Campus Progress Writer: Why I Chose to Get Arrested With 174 Occupy Chicago Protesters
CHICAGO—As I was ushered from a police wagon into a station on Chicago’s near South Side early Sunday morning—along with about 174 other protesters in zip-tie handcuffs who had refused to clear our belongings and ourselves from an Occupy Chicago encampment downtown—a Chicago Police Department officer told me to wait by an entrance while other activists had their cuffs cut off.
She paused to stare at the written message affixed to the front of my chest: “Take Our Country Back from the Rich—Take Back Chicago!” Her eyes scanned from my chest to my eyes, and she slowly nodded. “I can’t say nothin’,” she said, turning her head to glance at the other officers collecting protesters' belongings and leading them to a holding cell, “but…” She nodded again, silently communicating her agreement as another office patted me down.
Through similar gestures and words, it was a message we heard throughout Occupy Chicago protesters' short time in jail from a police force whose name is not exactly synonymous with sympathy toward protesters.
But it was a message that made sense. Cops are workers. Our arrests made sense to them because the Occupy movement is, at its heart, a labor struggle.
Most labor struggles, of course, don't see mass arrests of people of various ages, races, occupations and political orientations trying to camp out in a public park. They don't usually spread to cities and towns around the world with earnest but at times unfocused messaging. They don't usually involve puzzling hand signals and consensus-based decision-making and human echo chambers called "People's Mics." It's rare for them to even see arrests for civil disobedience, much less beatings and the use of pepper spray by police.
The Occupy movement doesn't look like a typical labor fight. But most of its various issues–unemployment, underemployment, jobs that don't pay enough for workers not to be up to their eyes in debt, the general sense that the overwhelming majority of the population has been vanquished by a small group of wealthy elites—are the same issues the labor movement has always struggled around.
The initial call from the Canadian magazine Adbusters to Occupy Wall Street stressed the need for a straightforward ultimatum: "democracy not corpotocracy." And, despite the baffled, absurd questions from pundits about what the heck this Occupy stuff is all about (as Glenn Greenwald recently asked, "Does anyone really not know what the basic message is of this protest?"), protests have largely stuck to this message: that the rich—the 1 percent, as the protesters have so geniously dubbed them—have hijacked our democracy and are lining their already bulging pockets with record amounts while the 99 percent are suffering, unable to meet their basic needs.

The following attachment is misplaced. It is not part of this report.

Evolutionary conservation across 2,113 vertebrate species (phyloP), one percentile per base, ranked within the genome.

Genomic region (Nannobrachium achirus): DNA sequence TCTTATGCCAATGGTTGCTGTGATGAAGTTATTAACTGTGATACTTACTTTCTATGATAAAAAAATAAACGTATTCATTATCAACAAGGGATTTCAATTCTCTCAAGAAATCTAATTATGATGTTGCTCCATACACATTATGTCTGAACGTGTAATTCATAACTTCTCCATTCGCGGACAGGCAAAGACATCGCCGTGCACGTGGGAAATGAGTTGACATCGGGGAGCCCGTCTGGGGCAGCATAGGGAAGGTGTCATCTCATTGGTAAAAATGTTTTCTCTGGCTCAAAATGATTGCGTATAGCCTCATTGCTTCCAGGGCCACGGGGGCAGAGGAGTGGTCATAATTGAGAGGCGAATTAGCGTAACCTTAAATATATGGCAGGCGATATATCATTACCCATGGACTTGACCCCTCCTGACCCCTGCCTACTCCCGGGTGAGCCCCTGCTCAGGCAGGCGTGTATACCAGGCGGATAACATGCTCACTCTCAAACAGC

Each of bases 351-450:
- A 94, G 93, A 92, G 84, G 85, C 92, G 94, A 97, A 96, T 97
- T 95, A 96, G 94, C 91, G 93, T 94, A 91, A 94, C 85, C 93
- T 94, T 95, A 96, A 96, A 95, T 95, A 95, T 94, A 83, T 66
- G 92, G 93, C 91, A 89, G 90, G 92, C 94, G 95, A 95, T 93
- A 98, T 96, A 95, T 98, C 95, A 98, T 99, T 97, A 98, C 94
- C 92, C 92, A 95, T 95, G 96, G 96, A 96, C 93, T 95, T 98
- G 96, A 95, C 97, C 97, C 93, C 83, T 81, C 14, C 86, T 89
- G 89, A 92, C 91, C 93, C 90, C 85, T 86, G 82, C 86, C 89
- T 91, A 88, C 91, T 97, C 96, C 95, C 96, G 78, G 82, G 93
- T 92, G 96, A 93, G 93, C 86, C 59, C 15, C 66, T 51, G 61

Variations of this message have been labor's cry since the movement's inception. Sometimes it has come from rank-and-file radicals, other times from over-paid communications consultants. But it has always been present.
Many of the other issues raised by protesters can be traced back to labor: Recent college graduates can't find work. People with graduate degrees are lucky if they can find jobs at minimum wage. Folks who used to think of themselves as "solidly middle class" are suddenly jobless and unable to make their mortgage payments. Public-sector workers like teachers are so demonized you'd think they were the originators of the credit default swaps and collateralized debt obligations that helped run our economy into the ground.
The demands so often come back to work: protesters want more work, and better work that provides for their needs. And they want workers' voices to be heard in a society that seems to only listen to the wealthy. It should be no surprise, then, that unions have resoundingly endorsed the Occupy protests on Wall Street and elsewhere: unions and occupiers are fighting for the same goals.
The week before Saturday's attempted occupation of Grant Park, I participated in a week of action with a coalition of community groups and unions called Take Back Chicago. (The organization I work for, Arise Chicago, is a member.) Throughout the week, we paid visits to bankers schmoozing at a gala, wealthy recipients of taxpayer city revenue originally designed to help develop blighted communities, and to Chicago's Bank of America headquarters. (The bank charges Chicago's public schools unjustly high interest rates.)
But almost every day, we ended up at Occupy Chicago, in front of the Chicago Board of Trade and the Chicago Federal Reserve, with union members and community activists and immigrants marching alongside out-of-work twentysomethings. On Tuesday, I watched an African-American union member recently laid-off after 15 years as a traffic aide downtown give a high-five to a young white Occupy protester with a somewhat irregular haircut.
"I'm so glad you all are here!" the occupier exclaimed.
"So am I!" the traffic aide responded.
I thought of that high-five as police made their final announcement after 1 a.m. on Sunday in Grant Park that those of us who would not leave would be arrested. I thought of the union members who talked about the young protesters in front of the Board of Trade as members in the same struggle, fighters for the same causes. And though I hadn't planned on it beforehand, I decided to keep occupying. I linked arms with a good friend—incidentally, a union member at a cafeteria where workers had recently won their first contract—and sat down on the edge of the tent city, awaiting advancing police officers.
If we are going to live in a country where 99 percent of people don't suffer at the whim of the top 1 percent, we'll need more union members high-fiving occupiers. After all, both are fighting the same fight.
Micah Uetricht is a staff writer with Campus Progress. You can follow him on Twitter @micahuetricht.